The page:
The nation’s weather service now says that the increase in the strength of La Niña will prolong the shift from the rainy to dry season two to three weeks. The prediction is a change from the Nov. 1 summary when the Instituto Meteorológico Nacional said that everywhere but in the south Pacific, the onset of the dry season would be delayed this year from five to seven days at least.
The institute also said that the month of November would be more rainy than normal along the Pacific coast and in the Central Valley.
The effect of La Niña in the central Pacific was seen clearly in October, which was more rainy than normal all over the country, said the weather institute.
The new forecast noted the prolonged and intense wave of storms that hit the country from Oct. 9 to 22. In part, this was caused by Hurricane Rina. The system also was known as Tropical Depression 12-E.
Costa Rica still is recovering from that weather onslaught. In fact, the European Commission said Wednesday that it was allocating 61,733 euros to Costa Rica to help the Cruz Roja aid some 250 families, mainly in the provinces of Puntarenas and Guanacaste. More than 9,000 persons had to be evacuated because of flooding, the commission noted.
Much of the aid will go to providing personal care products, cleaning 500 water wells and providing cooking utensils, it said.
The new weather estimates are not news to Central Valley dwellers who have faced a week of rain alternating with dry periods.
The weather institute said the current phase of La Niña, a cooling in the Pacific, would become the most intense from December to February. La Niña conditions probably will last until May, it said.
The waters in the Caribbean have been warmer than normal lately, but this is about to change with the waters cooling slightly to levels a bit below normal from December to February, the weather institute said.
With November being more rainy than normal, the weather institute said that the appearance of a new wave of storms from the Pacific could not be discounted for this month.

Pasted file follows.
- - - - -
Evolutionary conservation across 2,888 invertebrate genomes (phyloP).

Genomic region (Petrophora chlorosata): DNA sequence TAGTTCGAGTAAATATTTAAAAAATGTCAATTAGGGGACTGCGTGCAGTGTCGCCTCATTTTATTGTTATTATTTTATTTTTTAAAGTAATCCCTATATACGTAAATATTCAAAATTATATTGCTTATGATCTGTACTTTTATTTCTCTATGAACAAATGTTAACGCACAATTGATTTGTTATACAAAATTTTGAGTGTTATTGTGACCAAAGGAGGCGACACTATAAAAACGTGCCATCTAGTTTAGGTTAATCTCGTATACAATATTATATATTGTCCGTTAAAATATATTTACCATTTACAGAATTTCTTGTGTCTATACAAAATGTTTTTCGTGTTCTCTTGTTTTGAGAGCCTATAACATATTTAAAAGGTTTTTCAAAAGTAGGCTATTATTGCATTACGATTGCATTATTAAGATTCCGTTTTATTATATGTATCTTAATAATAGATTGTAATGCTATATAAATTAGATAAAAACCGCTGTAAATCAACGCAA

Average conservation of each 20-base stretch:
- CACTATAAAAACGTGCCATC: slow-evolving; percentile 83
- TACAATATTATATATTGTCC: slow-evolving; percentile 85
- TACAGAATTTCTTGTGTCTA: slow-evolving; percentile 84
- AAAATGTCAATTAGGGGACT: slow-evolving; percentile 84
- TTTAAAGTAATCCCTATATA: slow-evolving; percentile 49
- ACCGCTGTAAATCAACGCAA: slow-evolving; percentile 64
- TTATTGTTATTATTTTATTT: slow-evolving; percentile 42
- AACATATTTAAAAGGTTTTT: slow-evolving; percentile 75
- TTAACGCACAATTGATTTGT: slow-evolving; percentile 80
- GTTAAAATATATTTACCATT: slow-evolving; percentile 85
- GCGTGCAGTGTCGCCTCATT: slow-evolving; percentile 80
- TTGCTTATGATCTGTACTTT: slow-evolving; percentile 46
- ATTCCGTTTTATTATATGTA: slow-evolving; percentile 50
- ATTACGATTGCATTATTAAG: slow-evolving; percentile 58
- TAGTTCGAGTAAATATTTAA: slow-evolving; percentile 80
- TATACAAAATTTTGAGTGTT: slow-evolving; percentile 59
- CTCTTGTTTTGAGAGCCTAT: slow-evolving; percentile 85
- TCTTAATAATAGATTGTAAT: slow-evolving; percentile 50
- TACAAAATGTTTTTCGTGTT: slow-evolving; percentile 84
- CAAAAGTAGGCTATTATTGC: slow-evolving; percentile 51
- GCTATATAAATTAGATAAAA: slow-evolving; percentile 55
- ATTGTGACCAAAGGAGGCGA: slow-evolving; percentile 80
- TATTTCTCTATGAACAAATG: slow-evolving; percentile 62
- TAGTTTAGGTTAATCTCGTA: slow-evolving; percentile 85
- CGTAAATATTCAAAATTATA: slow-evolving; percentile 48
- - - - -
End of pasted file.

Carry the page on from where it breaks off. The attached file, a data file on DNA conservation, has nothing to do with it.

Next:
The end of the transition period from rainy to dry will be delayed from two to three weeks longer than normal in Guanacaste, and the Central Valley.
That is supposed to be in the fourth and final week of this month, it said.
In the Central Pacific the end of the transition period will be pushed forward to about Christmas.
The southern Pacific will see the end of the transition period and the advent of the dry season in time for New Year’s, the institute estimated.
Other predictions are:
• more rain is expected along the Caribbean coast in the last half of November:
• Guanacaste and the Central Valley will see normal weather in December and January;
• the central and south Pacific will see more rain than normal during the same period;
• The Caribbean coast and the northern zone will be vulnerable to storms and perhaps flooding in both months;
• and thanks to northern winds and air from the Arctic, the temperature is expected to be colder and more windy than normal;
Because of its location, the southern Pacific always welcomes the dry season the latest and sees it leave the soonest.
This season the southern Pacific, the Caribbean and the northern zone are expected to see more rain for the next three months while conditions in the Central Valley and the northern and central Pacific are expected to be normal.